Vincent Lunardi1784 Vincent Lunardi made the first (acclaimed) aerial journey in England, flying in a balloon from the Artillery Ground, at Moorfields, in the presence of the Prince of Wales, Lord North, William Pitt the Younger, Charles Fox, Edmund Burke, the Duchess of Devonshire, various other distinguished personages, and about 150,000 common folk.
Lunardi reached a height of some four miles (so he said). He finally touched down safely in a field near Ware, in Hertfordshire, so frightening local labourers that no promises of reward would induce them to approach the craft.
For two years, the Italian aeronaut barnstormed England, until an accident in which a young man became entangled in a rope and fell to his death. One satirist wrote:
Behold an Hero comely, tall and fair,
His only food phlogisticated air, ...
Now drooping roams about from town to Town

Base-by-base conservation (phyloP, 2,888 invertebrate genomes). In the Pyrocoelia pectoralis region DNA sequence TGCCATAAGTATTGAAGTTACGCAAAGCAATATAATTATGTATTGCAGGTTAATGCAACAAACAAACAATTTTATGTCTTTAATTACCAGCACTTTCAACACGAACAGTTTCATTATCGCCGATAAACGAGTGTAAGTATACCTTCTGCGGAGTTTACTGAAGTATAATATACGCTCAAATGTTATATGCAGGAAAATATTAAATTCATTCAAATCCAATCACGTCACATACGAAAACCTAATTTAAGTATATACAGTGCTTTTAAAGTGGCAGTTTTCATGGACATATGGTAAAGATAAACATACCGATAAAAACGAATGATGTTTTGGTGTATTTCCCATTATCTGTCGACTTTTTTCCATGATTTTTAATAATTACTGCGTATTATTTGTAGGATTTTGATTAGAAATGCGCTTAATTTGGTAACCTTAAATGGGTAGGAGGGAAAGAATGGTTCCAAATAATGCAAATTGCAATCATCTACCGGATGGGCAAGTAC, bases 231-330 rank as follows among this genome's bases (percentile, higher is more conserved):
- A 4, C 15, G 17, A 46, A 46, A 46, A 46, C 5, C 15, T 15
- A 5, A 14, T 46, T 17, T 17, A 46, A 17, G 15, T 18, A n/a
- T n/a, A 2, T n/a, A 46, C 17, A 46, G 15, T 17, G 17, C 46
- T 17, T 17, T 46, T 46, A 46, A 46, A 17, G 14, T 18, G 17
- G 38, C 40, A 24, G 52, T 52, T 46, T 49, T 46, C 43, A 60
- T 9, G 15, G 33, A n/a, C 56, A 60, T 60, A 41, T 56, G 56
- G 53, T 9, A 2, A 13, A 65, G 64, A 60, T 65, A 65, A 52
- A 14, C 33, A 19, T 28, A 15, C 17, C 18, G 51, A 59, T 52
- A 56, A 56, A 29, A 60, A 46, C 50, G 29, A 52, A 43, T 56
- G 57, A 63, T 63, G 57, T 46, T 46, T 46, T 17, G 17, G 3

Collecting pence t'inflate his poor balloon.
Robert Chambers wrote: "Mr. Lunardi's publications exhibit him as a vain excitable young man, utterly carried away by the singularity of his position. He tells us how a woman dropped down dead through fright, caused by beholding his wondrous apparition in the air; but, on the other hand, he saved a man's life, for a jury brought in a verdict of Not guilty on a notorious highwayman, that they might rush out of court to witness the balloon. When Lunardi arose, a cabinet council was engaged on most important state deliberations; but the king said: 'My lords, we shall have an opportunity of discussing this question at another time, but we may never again see poor Lunardi; so let us adjourn the council, and observe the balloon!'